Wednesday, August 28, 2013

Does Antawn Jamison Actually Help The Clippers?

Antawn Jamison has always been a good offensive player, but his poor defense could be a problem for the Clippers.
By Bennett Corcoran

The Los Angeles Clippers have made plenty of splashes this summer during free agency and attempted to shore up the frontcourt by signing veteran forward Antawn Jamison. Although his numbers dipped last season in a reserve role with the other team in Los Angeles, he still served as a productive bench spark capable of scoring in bunches. The team managed to stock up on shooters with the additions of J.J. Redick, a career 39.0% from three-point range, Jared Dudley, a career 40.5% sniper, and Reggie Bullock, who shot 43.6% from beyond the arc at North Carolina last season. Signing Jamison could bolster them enough for a deep playoff run in a loaded Western Conference.

Unfortunately though, Jamison doesn't seem to strengthen Lob City’s glaring weakness in its frontcourt.

The strategy is clear in Clipperland on the offensive end; have Chris Paul orchestrate the offense, driving-and-kicking to an array of shooters on the perimeter or inside to Blake Griffin and DeAndre Jordan for highlight reel dunks. Given Paul's offensive brilliance and the talent around him, there is no doubt that the Clippers will boast one of the top offensive teams in the league.

However, I’m worried about their defense in such a competitive conference. Blake Griffin and DeAndre Jordan may have their fair share of SportsCenter highlights, but there’s no way I’d trust them to anchor a championship defense. Last season, the Clippers' defense was a whopping 8.1 points per 100 possessions better with Griffin off the court, and 6.4 points per 100 possessions better with Jordan off the court. Their latest frontcourt additions haven’t exactly helped them in this area, as the Charlotte Bobcats, dead last in defensive efficiency last season, were still 6.1 points per 100 possessions better with Byron Mullens on the bench. You’d think the Clippers would want to solidify their bench with defensive-minded big men especially now that they have plenty of scorers. Instead, they went with Mullens, who is inexplicably in love with three pointers and 20 foot jumpers despite his lack of success, foul machine Ryan Hollins, and now Jamison, who in his prime was considered a mediocre defender and is now 37 years old.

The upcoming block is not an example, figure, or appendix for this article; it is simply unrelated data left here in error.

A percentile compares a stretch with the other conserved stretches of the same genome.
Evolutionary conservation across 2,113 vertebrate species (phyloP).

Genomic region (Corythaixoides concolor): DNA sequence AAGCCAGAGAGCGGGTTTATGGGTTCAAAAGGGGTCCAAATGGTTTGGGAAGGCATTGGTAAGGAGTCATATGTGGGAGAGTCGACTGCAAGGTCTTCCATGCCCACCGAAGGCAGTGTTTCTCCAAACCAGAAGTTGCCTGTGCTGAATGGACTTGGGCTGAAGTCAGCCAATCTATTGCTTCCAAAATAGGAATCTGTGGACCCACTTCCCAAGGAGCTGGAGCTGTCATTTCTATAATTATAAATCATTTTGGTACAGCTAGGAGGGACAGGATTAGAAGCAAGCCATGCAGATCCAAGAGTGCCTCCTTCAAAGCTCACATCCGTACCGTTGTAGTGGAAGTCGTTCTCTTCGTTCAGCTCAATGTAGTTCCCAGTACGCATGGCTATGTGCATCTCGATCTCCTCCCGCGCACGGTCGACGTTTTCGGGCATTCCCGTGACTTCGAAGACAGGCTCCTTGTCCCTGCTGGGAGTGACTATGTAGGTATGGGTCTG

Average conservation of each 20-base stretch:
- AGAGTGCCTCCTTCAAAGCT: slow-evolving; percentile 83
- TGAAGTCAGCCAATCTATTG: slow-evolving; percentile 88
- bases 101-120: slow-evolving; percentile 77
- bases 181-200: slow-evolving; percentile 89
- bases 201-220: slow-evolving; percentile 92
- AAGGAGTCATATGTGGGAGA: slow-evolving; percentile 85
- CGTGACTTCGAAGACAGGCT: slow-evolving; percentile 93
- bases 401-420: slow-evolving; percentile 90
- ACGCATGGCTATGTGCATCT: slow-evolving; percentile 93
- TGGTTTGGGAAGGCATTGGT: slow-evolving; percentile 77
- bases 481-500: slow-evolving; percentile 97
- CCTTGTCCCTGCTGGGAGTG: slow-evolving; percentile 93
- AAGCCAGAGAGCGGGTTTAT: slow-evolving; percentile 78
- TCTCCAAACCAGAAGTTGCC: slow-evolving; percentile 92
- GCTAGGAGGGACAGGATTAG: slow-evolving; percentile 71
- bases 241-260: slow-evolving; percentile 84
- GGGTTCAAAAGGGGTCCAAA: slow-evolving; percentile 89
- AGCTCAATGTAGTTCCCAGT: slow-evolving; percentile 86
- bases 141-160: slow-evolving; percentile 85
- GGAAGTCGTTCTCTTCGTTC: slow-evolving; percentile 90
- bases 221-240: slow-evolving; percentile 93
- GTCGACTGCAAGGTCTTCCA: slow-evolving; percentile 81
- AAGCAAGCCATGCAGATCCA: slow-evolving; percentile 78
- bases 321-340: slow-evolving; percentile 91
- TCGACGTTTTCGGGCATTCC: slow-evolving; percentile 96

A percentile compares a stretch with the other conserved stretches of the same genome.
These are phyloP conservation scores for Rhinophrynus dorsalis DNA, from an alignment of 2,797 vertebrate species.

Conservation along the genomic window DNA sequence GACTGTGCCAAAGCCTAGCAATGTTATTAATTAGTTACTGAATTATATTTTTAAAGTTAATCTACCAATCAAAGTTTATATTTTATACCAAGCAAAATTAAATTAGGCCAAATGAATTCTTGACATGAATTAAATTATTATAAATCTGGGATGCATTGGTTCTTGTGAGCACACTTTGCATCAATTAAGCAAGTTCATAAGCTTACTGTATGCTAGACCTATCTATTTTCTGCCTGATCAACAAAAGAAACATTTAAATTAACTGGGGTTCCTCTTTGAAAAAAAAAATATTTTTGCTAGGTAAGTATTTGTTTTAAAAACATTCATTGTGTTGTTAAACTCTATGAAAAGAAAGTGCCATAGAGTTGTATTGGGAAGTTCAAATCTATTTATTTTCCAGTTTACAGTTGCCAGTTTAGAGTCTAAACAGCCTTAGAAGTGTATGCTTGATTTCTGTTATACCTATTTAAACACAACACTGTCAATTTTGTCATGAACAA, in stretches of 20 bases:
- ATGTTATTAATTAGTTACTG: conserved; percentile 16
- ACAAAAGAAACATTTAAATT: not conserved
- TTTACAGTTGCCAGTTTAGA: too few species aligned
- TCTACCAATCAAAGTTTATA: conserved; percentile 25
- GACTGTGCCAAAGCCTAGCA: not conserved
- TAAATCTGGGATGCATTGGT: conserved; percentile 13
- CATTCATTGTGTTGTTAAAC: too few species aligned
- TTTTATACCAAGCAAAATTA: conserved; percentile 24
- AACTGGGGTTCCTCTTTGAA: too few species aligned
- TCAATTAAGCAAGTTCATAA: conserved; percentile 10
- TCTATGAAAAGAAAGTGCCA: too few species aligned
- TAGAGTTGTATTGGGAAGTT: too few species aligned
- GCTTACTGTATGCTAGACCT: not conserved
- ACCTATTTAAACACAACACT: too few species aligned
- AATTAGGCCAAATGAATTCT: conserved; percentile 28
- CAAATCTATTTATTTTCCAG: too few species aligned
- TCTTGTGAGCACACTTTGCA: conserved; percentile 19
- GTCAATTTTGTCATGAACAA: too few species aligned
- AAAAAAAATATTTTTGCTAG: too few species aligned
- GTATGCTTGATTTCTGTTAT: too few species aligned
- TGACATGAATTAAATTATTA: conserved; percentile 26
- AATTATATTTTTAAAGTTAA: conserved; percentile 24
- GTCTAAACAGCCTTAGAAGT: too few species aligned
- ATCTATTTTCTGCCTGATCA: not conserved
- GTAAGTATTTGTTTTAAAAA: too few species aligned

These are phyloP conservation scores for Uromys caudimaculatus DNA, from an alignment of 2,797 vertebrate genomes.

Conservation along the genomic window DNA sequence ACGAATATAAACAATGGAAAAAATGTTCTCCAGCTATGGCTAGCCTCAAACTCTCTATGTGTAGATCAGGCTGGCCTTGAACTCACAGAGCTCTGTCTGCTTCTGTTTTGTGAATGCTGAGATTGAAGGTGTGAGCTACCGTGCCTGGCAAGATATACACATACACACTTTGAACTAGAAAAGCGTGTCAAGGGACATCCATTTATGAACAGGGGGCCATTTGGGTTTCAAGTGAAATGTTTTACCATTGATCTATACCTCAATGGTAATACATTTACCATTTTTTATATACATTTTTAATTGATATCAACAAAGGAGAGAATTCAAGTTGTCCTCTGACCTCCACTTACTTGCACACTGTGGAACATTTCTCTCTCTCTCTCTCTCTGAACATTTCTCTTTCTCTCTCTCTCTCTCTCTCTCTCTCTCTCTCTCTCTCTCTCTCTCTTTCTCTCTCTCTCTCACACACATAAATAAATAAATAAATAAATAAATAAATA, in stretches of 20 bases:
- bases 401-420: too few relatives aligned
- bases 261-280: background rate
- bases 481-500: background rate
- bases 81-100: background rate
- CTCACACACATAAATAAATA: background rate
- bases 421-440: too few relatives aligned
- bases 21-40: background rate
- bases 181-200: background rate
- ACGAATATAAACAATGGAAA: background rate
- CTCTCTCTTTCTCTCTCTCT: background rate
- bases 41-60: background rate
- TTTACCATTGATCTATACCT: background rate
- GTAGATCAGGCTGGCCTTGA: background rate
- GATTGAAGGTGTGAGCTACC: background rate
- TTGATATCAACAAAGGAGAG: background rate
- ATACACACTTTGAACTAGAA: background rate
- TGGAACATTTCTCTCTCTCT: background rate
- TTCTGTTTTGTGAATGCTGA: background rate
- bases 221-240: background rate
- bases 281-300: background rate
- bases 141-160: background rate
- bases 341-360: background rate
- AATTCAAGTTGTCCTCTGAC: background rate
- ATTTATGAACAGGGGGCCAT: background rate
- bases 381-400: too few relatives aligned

Granted, their defense still ranked in the top ten in the league in defensive efficiency last year. But when the playoffs rolled around, their defense collapsed, giving in to the powerful Memphis Grizzlies front line. The Clippers had no answer for a combination of Zach Randolph and Marc Gasol, and the numbers suggest they will still struggle against bigger teams. Their team defensive efficiency was second worst out of all playoff teams, as only the lowly Lakers, who were starting a replacement level backcourt en route to a sweep by the San Antonio Spurs, were worse. When Griffin was playing, Lob City allowed a miserable 120.2 points per 100 possessions, and were 9.2 points per 100 possessions better defensively with him on the sideline. With Jordan on the court, the Clippers allowed a pathetic 118.0 points per 100 possessions. Essentially, teams like the Grizzlies with a big front line can really take advantage of a glaring weakness, and the acquisition of Jamison fails to address this key need, instead further exposing the Clippers and their frontcourt. For example, if the Clippers were to play a team like the Rockets, who boast both Dwight Howard and Omer Asik, they could face a similar first round exit. Considering they have a habit of meeting the Grizz in the first round, this blatant flaw doesn’t bode well for Clipperland.

Jamison’s defense doesn’t justify playing him over Griffin at the end of a close game, thus exposing this flaw even further. Ideally, you would like to have a defensive stopper come off the bench, man up the opposing big man to get the stop, and then make an offense-defense substitution to get Griffin back in the game. But with Jamison, that plan crumbles, as the team has a much better chance of pounding the ball inside and coming up with a layup.

With Jamison, the Clippers made yet another splash in an effort to secure themselves as an elite team in a loaded western conference. But in the end, the move still put them behind the curve defensively in their frontcourt, and if Griffin and Jordan don’t significantly improve in that area, it will be difficult for the Clippers to squeak by their opposition.

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